You will be charged for drive whilst suspended if you are caught driving a motor vehicle during the time in which you have been suspended by the RMS.
However, just because you drove whilst your licence was suspended by the RMS, this doesn’t mean that you are automatically guilty of the offence!
If you were not aware that you were suspended by the RMS, you may be NOT guilty of the offence.
The law recognises this defence as an ‘honest and reasonable mistake of fact’. You must prove on the balance of probabilities that you were not aware of the suspension or disqualification. You may have changed addresses at the time the RMS sent you a letter advising of the suspension, or may for some other reason not received the letter. In these circumstances, if the court finds that your explanation was honest and reasonable, the charges will be dismissed. To find out more about the defence of honest and reasonable mistake, click here.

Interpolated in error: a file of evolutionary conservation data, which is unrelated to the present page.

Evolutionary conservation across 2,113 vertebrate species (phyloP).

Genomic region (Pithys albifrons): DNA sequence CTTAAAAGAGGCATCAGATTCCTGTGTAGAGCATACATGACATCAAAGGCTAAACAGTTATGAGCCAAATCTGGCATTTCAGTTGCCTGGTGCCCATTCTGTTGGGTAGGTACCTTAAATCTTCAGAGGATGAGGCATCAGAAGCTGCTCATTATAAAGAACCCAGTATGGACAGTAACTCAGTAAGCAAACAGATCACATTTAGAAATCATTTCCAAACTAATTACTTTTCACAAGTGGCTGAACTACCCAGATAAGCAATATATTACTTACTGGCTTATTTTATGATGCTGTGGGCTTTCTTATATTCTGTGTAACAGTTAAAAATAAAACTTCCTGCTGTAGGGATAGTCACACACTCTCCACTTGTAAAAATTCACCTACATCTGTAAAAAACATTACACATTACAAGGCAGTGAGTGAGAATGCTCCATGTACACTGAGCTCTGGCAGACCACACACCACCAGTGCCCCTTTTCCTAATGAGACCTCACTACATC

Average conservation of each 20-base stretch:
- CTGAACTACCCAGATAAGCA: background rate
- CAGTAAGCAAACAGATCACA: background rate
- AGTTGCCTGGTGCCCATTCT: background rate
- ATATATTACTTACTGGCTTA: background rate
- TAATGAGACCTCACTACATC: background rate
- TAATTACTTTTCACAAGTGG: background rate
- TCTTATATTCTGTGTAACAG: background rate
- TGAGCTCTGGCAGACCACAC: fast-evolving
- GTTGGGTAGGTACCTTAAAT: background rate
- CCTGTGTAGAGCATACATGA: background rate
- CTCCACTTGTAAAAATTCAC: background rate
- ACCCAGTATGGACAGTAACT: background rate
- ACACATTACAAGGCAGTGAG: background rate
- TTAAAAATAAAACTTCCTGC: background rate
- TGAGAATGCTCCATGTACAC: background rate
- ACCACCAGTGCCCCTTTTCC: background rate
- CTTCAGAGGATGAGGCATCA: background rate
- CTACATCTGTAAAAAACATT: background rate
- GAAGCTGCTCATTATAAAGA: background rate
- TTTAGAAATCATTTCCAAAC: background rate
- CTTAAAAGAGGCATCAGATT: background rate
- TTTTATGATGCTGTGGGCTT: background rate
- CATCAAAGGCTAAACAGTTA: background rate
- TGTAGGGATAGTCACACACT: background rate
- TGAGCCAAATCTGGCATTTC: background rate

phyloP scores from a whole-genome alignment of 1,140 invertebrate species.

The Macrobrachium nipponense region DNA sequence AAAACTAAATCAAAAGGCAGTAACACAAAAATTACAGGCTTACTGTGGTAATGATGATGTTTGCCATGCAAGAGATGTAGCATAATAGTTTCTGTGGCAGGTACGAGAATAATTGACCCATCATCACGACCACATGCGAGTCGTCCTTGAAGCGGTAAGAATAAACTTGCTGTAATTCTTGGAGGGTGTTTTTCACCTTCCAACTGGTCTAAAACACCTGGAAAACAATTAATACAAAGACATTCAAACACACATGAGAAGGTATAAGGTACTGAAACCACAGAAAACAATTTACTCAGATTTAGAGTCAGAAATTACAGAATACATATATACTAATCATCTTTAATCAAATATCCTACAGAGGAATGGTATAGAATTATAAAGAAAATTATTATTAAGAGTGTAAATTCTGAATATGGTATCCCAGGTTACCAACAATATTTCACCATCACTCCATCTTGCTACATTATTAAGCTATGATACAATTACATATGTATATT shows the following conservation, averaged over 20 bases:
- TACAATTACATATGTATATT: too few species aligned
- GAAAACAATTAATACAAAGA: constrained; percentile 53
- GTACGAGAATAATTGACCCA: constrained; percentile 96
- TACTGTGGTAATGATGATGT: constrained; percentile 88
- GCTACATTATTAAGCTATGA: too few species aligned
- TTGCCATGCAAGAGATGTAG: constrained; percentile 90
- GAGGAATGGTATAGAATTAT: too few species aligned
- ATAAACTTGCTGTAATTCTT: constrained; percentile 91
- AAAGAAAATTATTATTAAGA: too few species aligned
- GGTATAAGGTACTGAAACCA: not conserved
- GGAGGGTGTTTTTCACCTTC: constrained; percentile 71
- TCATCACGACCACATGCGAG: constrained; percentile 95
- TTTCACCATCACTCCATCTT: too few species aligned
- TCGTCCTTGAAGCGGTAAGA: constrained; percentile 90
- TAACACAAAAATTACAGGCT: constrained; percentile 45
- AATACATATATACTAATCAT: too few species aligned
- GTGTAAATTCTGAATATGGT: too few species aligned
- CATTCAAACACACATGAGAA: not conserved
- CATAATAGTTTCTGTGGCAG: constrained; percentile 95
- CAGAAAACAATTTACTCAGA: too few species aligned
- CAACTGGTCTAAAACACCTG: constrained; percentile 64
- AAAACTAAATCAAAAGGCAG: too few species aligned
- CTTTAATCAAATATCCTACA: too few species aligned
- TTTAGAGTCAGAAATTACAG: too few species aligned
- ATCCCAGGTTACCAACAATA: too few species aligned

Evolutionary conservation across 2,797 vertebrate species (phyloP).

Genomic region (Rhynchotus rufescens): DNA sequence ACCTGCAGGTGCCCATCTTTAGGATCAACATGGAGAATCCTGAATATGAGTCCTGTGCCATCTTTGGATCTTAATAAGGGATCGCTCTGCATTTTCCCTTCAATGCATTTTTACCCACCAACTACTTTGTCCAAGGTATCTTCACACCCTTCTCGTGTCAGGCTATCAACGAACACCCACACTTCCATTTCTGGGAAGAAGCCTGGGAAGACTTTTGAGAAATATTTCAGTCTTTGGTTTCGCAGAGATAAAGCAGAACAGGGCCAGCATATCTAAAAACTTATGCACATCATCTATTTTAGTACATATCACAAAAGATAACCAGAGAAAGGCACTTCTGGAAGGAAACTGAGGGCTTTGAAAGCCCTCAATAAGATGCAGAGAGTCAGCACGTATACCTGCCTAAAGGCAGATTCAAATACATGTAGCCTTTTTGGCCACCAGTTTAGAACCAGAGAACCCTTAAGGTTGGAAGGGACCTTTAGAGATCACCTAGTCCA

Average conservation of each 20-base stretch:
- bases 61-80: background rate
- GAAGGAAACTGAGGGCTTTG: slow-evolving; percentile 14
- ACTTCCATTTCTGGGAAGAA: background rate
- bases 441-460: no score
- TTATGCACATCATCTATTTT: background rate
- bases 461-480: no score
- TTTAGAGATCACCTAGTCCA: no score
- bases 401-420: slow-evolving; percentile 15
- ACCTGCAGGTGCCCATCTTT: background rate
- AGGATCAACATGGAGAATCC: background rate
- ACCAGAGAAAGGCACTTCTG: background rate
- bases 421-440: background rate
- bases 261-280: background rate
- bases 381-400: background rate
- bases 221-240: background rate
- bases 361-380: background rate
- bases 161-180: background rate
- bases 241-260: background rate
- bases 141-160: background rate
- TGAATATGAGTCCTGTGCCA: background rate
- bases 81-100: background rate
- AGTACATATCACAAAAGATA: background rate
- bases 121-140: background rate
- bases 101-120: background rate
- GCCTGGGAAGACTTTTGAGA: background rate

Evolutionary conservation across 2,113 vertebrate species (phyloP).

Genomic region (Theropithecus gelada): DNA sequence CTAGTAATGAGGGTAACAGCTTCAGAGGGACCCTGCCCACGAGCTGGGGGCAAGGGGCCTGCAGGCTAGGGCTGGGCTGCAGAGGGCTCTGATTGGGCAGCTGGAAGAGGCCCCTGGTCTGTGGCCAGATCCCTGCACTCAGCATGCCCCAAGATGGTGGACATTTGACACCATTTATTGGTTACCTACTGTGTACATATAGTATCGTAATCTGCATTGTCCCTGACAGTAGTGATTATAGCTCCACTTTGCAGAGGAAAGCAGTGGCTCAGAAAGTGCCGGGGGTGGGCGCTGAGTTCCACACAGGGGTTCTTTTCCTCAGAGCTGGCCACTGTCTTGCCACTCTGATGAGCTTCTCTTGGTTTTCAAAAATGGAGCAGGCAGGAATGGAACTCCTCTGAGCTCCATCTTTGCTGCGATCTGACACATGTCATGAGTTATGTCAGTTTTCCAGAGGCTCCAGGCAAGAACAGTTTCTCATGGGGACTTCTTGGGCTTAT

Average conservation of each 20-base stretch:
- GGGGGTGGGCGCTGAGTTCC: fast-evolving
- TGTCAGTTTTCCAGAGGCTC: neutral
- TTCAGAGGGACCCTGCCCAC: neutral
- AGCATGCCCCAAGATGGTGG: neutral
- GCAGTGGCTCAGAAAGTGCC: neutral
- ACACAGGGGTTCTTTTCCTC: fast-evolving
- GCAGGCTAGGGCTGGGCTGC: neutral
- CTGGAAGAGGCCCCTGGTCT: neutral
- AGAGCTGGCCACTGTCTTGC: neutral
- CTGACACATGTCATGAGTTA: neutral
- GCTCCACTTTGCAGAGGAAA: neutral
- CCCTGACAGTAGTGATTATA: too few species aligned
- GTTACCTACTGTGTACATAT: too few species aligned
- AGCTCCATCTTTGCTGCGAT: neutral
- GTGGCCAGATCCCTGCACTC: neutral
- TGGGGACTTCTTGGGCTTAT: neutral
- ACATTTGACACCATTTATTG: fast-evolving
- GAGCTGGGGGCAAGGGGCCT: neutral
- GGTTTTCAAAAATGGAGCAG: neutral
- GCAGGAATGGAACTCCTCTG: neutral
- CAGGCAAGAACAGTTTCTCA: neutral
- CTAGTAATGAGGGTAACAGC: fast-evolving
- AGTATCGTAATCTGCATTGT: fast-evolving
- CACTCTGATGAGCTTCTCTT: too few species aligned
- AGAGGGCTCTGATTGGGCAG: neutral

The maximum fine for drive whilst suspended is $3,300. The mandatory disqualification period for drive whilst suspended is 6 months, unless the matter is dealt with pursuant to Section 10 of the Crimes (Sentencing Procedure) Act in which case you will not be disqualified from driving. To find out more about a section 10, click here.
If it is the case that you were suspended because you did not pay your fines, the mandatory disqualification period is 3 months. If this is the case, the courts will quite often deal with you by way of a section 10.
Generally, penalties that a court can impose for any criminal offence in NSW are: